Safety pins are flying off the shelves of craft stores around the Twin Cities as citizens use them to show solidarity with people who fear President-Elect Donald Trump's rhetoric and agenda.

A movement encouraging Americans to fasten a safety pin to their shirt identifying themselves as an ally with groups who feel marginalized by Trump — including minorities, women and the LGBTQ community — has become popular on social media. Thousands have taken selfies while wearing the single safety pin, which is meant to act as a symbol of inclusion.

On Saturday, local hardware stores and several craft giants like Michaels began selling out of safety pin packs. Managers at Michaels locations in Minneapolis, Roseville and Richfield said Saturday that they've noticed an uptick in customers shopping specifically for safety pins since Tuesday's presidential election.

Photos posted on Twitter on Saturday showed empty shelves at multiple locations, which workers said have not been restocked since Halloween.

"It's been pretty heavy today," said Richfield manager Kevin Kurhajetz, who hadn't heard about the phenomenon until the sales rush began. He filed a request for a new order of safety pins with the district manager. "We're usually pretty good about getting on trends like that," he said.

As anti-Trump protests continue in more than a dozen cities throughout the United States, participants are using the simple and cheap (a pack of 200 safety pins runs under $4 at Target) method to show support for people who are fearful for their safety. The pin movement also asks the wearer to intervene if they witness harassment.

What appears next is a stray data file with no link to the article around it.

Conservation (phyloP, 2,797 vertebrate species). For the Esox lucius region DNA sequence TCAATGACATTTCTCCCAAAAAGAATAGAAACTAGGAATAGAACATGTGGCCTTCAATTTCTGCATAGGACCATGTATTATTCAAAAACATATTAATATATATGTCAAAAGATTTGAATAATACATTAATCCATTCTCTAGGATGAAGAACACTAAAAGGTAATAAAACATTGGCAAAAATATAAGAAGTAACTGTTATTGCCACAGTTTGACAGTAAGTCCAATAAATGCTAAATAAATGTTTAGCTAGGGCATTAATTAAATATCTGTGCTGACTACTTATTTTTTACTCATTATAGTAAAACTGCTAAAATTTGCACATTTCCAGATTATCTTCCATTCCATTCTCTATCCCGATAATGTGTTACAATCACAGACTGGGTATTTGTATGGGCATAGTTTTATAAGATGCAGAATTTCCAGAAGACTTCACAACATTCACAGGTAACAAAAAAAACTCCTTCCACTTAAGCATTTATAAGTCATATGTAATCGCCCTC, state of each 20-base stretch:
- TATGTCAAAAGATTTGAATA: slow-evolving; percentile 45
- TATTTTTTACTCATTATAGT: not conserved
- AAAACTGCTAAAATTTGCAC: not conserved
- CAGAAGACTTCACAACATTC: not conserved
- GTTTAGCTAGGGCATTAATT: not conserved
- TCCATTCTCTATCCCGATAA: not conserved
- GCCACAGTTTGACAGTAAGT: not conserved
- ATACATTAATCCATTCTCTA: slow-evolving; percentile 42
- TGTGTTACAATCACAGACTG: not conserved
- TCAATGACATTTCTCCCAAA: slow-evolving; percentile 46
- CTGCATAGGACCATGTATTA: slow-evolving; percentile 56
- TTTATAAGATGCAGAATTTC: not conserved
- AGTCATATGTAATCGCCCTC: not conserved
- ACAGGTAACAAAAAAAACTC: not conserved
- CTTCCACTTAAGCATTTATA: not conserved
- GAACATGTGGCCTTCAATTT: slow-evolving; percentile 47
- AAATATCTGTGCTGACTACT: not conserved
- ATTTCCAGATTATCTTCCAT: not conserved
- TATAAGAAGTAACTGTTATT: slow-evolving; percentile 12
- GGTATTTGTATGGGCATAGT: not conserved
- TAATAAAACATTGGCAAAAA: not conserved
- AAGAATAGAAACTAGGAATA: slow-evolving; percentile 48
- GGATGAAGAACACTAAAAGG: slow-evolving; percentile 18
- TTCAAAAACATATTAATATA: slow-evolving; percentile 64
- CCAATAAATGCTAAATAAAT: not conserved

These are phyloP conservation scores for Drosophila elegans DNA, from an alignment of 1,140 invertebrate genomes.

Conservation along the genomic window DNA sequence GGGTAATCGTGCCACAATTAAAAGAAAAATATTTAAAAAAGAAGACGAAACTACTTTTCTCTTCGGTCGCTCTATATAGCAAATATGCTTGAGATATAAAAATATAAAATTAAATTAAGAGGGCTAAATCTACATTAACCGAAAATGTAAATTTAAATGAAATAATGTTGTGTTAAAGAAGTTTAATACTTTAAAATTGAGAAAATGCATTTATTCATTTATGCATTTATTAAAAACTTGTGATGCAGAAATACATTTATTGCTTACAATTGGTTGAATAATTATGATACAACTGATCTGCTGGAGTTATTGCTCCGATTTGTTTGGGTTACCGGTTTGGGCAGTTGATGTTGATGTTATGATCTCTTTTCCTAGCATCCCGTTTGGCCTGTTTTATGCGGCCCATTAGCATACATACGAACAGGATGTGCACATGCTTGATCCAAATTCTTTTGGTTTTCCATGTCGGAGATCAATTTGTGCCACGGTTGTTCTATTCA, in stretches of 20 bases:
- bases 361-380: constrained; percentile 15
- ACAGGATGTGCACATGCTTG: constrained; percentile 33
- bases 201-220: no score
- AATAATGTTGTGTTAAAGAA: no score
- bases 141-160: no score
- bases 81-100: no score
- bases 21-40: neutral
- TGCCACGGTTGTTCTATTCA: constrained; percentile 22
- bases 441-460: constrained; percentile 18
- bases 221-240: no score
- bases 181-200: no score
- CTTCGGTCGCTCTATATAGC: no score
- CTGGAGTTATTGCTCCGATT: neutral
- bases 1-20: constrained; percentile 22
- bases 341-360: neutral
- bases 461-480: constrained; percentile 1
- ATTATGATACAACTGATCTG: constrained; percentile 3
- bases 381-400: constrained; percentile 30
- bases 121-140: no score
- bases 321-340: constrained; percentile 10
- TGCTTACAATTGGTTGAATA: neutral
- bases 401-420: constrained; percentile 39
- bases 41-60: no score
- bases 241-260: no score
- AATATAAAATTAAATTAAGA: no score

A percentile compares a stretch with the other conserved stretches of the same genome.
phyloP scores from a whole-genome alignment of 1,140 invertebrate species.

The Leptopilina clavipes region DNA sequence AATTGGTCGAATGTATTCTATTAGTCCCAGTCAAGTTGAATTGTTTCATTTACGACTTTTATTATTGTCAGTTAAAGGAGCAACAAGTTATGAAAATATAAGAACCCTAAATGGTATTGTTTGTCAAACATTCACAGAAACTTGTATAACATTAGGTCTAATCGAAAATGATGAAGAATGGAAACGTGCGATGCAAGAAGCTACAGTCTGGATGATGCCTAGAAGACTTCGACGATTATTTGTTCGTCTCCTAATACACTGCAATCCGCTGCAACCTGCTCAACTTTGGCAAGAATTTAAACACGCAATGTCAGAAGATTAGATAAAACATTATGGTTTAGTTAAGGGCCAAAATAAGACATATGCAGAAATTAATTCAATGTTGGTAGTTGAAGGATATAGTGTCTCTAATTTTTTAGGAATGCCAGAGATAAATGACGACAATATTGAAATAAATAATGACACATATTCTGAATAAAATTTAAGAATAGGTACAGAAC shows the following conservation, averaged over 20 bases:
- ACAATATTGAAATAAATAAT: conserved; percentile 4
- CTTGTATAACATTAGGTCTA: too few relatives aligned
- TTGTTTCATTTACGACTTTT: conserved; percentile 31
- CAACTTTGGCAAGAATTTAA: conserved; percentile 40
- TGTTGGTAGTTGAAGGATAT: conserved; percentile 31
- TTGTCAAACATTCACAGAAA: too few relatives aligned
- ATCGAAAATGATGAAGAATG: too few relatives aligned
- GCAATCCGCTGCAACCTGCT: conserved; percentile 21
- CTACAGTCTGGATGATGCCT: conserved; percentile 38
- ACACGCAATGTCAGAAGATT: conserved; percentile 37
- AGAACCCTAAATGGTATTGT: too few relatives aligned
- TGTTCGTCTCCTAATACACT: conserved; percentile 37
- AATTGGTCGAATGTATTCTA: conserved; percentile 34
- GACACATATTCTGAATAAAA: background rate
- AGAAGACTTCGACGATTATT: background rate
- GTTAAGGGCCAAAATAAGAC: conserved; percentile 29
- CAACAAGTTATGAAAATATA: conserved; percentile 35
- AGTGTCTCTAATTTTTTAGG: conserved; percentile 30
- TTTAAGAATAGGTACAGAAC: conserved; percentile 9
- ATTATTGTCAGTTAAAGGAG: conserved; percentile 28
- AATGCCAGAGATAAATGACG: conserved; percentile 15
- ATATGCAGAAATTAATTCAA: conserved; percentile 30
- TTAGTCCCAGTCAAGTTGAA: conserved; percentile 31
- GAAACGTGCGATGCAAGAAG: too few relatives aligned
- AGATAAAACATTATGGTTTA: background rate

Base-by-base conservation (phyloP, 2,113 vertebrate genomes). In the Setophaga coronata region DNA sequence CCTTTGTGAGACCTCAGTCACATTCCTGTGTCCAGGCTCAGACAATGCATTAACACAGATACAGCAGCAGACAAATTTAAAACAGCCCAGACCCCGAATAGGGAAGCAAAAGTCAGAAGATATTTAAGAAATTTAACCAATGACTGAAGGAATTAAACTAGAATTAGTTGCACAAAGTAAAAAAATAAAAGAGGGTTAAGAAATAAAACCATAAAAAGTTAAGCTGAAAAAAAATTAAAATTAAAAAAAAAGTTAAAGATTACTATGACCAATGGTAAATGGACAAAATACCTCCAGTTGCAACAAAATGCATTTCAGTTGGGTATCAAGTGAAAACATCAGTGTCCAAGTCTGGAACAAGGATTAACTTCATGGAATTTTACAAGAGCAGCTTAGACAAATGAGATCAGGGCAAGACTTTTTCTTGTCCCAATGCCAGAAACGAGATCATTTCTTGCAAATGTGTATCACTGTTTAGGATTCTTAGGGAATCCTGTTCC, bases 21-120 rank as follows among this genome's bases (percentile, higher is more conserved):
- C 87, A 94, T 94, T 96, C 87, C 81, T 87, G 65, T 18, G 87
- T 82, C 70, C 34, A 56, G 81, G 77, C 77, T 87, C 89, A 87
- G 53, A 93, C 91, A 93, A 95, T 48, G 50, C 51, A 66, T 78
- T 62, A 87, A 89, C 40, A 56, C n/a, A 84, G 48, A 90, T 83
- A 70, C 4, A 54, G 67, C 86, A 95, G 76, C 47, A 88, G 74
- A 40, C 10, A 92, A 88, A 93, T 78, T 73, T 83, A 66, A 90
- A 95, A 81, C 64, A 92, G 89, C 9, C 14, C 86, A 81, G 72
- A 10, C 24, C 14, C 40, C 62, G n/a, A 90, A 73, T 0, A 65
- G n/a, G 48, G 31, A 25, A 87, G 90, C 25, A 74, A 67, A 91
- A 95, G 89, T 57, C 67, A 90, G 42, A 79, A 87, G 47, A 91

Anthony Ceballos, of Minneapolis, said he takes that pledge very seriously. The small, unspoken gesture provides an extra level of security during a time when people feel particularly vulnerable, he said.

"I felt that [it was] part of my duty, especially as a person of color who identifies as gay," said 26-year-old Ceballos, who began wearing colorful safety pins on his jacket Friday. "In this climate we absolutely need to know that we're there for each other."

In Minnesota, back-to-back demonstrations have drawn thousands into the streets, condemning the racism and sexism they say Trump represents. At least two metro-area schools have been vandalized with racially charged graffiti this week, penning anti-immigrant messages that made students feel uneasy.

Trump supporters and others also have taken to social media to criticize the protesters and social media outcry, saying that Americans should accept the election results and move on.

This isn't the first time people have worn safety pins to support a political cause. British activists created the #safety pin movement in June following the Brexit vote as a way to show refugees and immigrants they had friends. Americans, faced with a severely divided election, appeared to be inspired by that action.

Liz Sawyer • 612-673-4648